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I Put the Wrong Gas in My Car!

on April 6, 2022
gas pump

I Put the Wrong Gas in My Car!

on April 6, 2022

When you are a new or veteran driver, it becomes standard to visit a gas station at least once every two weeks to fuel up your vehicle on gas.  Most people won’t ever have a problem with fueling up their vehicle, but mistakes happen, and you could potentially put the wrong type of gas in your vehicle.  

Fuel pumps generally offer an array of different fuel options, which typically include three types of gasoline, along with another pump for diesel fuel.  Let’s dive into learning about the different types of gasoline, and how they could potentially affect your vehicle negatively or positively, by using the wrong type of gas in your vehicle.  

The Three Main Types of Gasoline

Gasoline types are based on the rating of octane, which is the general percentage of isooctane contained in gasoline.  Gasoline generally consists of two major compositions which are isooctane and heptane.  At a gas station, you will generally find three main types of gasoline which are classified as Standard (Regular), Mid-Grade (Plus/Special), or Premium (Super).  

These gasoline types generally just mean higher octane levels in the higher grade gasoline.  The standard gasoline type will almost always clock in at 87 octane and works for most vehicles. Most vehicle manufacturers will state if your vehicle requires higher-grade gasoline, but almost all vehicles will operate efficiently with the standard gasoline type. Standard gasoline is always going to be the cheapest option as well!  

The next gasoline type would be the mid-grade gasoline, otherwise known as plus or special.  This gasoline will usually clock in around 88 octane but can go all the way to 90.  This gasoline offers better performance than standard gas and is best used for large engines.  That is why a lot of big SUVs or muscle cars such as a ford mustang will generally run better with this mid-tier gasoline type.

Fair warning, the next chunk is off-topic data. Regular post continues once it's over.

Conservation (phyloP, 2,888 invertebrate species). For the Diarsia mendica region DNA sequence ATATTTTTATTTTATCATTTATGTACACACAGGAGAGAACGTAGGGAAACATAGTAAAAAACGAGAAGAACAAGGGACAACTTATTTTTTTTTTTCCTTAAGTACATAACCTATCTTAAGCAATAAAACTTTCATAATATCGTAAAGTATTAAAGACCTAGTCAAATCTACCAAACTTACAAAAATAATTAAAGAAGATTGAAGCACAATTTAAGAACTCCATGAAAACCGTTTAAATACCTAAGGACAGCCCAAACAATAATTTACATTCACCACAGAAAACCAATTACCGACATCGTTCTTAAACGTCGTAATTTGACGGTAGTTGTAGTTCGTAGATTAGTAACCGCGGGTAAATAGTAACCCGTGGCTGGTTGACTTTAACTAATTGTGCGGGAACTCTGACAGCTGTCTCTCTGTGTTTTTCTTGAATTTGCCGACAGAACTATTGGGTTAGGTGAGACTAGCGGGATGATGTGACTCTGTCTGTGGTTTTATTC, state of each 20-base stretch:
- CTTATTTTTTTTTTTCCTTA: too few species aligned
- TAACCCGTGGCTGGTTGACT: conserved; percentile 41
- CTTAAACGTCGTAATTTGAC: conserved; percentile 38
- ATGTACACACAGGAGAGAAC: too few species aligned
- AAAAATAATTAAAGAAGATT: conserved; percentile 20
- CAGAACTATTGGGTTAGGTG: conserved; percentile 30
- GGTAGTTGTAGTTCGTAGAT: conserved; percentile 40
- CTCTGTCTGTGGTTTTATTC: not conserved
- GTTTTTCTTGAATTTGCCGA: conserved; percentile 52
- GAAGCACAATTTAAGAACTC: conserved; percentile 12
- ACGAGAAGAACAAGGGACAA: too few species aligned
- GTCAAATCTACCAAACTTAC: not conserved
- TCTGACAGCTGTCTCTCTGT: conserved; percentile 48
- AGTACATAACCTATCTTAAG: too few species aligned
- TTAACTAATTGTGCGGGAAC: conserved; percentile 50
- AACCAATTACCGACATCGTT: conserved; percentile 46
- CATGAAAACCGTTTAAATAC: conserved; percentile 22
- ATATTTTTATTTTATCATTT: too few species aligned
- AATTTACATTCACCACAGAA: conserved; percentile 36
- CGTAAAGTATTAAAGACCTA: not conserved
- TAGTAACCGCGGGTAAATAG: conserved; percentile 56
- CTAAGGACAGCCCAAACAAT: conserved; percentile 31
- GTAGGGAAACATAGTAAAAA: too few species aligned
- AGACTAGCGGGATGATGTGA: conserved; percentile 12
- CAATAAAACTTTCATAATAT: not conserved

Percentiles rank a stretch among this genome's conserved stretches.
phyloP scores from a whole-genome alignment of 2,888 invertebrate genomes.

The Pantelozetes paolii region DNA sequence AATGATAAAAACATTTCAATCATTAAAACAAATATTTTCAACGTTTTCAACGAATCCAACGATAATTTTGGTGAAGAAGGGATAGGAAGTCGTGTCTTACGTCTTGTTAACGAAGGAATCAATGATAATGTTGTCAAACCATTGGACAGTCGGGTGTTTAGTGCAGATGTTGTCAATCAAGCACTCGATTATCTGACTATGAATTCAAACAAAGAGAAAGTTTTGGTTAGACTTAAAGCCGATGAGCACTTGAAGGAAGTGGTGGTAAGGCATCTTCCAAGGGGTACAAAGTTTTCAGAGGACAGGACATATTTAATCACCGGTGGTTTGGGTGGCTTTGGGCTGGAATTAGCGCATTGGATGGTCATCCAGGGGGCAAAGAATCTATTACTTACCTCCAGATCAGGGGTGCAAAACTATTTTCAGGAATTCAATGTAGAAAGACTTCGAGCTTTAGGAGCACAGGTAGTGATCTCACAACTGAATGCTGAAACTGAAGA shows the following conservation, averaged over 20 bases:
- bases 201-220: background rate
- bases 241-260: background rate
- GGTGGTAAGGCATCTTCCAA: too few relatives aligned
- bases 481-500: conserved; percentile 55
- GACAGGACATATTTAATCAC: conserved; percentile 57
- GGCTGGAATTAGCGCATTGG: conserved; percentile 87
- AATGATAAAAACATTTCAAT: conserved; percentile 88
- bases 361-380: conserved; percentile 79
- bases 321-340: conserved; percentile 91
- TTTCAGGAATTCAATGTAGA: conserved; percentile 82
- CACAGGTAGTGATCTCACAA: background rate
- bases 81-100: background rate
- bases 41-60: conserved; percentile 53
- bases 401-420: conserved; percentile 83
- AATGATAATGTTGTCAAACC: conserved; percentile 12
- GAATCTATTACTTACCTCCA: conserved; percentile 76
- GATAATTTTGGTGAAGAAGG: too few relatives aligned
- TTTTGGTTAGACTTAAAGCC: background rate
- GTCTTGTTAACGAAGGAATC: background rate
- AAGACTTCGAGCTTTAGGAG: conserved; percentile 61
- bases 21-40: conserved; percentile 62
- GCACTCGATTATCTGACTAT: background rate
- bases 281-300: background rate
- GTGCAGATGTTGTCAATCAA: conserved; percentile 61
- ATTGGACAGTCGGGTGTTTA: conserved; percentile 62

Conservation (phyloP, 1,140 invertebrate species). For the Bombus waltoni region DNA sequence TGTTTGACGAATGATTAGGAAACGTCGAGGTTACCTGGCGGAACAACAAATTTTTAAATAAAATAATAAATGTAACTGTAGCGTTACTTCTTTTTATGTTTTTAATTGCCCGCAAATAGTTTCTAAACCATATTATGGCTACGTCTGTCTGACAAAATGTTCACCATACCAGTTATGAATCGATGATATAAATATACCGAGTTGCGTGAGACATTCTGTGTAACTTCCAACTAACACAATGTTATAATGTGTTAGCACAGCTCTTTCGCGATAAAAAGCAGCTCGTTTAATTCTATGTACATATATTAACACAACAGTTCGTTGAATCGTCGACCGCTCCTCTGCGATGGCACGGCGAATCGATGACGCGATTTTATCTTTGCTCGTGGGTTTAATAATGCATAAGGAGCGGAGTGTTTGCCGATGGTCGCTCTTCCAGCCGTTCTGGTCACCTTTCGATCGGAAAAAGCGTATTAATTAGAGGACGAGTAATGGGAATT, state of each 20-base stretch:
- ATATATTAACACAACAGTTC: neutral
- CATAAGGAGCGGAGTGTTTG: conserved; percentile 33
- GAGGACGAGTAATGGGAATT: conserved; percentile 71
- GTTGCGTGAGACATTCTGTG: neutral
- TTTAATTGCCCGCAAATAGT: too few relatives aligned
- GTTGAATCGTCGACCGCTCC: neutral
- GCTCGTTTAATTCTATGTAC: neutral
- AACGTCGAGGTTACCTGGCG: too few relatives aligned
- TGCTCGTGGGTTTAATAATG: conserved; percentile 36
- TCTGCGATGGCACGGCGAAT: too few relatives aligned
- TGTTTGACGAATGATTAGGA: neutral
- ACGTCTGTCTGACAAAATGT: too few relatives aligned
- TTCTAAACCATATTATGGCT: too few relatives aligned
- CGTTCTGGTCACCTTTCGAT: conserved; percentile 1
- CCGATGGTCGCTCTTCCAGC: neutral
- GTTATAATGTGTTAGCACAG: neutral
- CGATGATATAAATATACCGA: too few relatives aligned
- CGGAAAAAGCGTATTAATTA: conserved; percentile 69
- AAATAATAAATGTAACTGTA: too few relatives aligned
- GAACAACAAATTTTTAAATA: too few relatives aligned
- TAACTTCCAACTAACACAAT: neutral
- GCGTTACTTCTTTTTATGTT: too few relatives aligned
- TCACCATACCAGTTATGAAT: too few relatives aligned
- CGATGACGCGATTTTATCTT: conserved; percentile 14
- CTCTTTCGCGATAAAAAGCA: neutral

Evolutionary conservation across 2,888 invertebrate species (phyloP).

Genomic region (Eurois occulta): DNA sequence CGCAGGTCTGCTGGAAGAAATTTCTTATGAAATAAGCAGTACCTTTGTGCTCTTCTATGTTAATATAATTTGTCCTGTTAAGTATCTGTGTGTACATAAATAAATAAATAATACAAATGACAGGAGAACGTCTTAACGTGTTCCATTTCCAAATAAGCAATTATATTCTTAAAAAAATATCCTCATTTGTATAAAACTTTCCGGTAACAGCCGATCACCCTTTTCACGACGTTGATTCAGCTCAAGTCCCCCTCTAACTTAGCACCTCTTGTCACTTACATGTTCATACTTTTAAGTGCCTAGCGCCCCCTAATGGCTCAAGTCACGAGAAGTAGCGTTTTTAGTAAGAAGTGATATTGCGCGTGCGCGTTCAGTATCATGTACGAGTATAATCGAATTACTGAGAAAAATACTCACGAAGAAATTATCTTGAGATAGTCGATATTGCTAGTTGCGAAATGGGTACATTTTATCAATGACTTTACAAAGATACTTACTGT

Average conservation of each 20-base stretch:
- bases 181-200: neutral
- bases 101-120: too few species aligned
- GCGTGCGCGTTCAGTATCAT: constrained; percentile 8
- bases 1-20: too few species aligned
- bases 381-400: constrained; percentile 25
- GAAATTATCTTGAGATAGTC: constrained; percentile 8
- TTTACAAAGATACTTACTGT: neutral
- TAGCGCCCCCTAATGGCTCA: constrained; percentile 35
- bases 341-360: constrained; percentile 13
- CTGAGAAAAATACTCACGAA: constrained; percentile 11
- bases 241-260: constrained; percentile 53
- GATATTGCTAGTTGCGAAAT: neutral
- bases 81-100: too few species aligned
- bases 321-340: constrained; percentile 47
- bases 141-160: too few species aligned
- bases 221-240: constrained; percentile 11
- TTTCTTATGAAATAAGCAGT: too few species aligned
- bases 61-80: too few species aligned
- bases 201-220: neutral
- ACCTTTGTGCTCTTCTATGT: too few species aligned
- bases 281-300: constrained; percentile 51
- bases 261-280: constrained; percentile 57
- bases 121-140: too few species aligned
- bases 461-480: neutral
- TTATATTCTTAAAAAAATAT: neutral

Finally, the last gasoline variation would be the premium gasoline, which always clocks in at 91 octanes or higher to be classified as premium. This gasoline type is only required for very specific uses, such as high-performance vehicles and cars that sport a turbocharger. You should never purchase premium gasoline for your vehicle unless it is specifically required and recommended by your vehicle’s manufacturer, as using this gasoline in a normal vehicle will not make a difference at all. 

Will it be bad If I put Diesel into my Gas Engine?

If you went to a gas station, and accidentally went to a diesel pump and started putting diesel fuel into your system, you will face some serious consequences. If you fill your entire engine with diesel, your vehicle will not work at all.

Even if you put just a few gallons of diesel in your vehicle, it might run, but it will probably operate very poorly compared to gasoline.  The reason behind this is that gas engines do not have the ability to ignite the diesel fuel properly, so the fuel will just stay inside the tank, and cause damage to the fuel pump. 

If you accidentally fill your gas engine with diesel, you need to call for a tow service right away to get it drained correctly.  

What if I Gas into my Diesel Engine?

The same exact thing can occur if you have a diesel engine, and you fill it up with gasoline. A diesel engine is not able to properly burn gasoline, so your vehicle’s engine will break down, and your vehicle’s entire engine could fail and become a major issue.  

If you realize right away that you filled your vehicle with gasoline instead of diesel, you need to get your car towed and serviced right away so they can flush out the entire engine.  

 Does the Gasoline Octane Matter? 

Typically, if you have a gas engine, you won’t have any problems if you put standard, mid-grade, or premium gasoline in your vehicle.  Almost all engines use standard and work perfectly fine, but even if you put premium into your normal car, it will still operate the same.  

The only difference is if you operate a sports vehicle or a vintage car that calls for 91 or higher octane levels.  If you accidentally put in a lower grade fuel, you probably won’t have any major problems, but you could reduce your fuel economy.  

So, in conclusion, the only real major threat at the gas station is accidentally mixing a diesel engine with a gas engine, and vice versa.  In the event that you do make a mistake, fuel your vehicle up at the wrong pump.  Make sure you have a DriveSmart Warranty, so you never have to pay for those expensive engine repairs and fluid flushes.  

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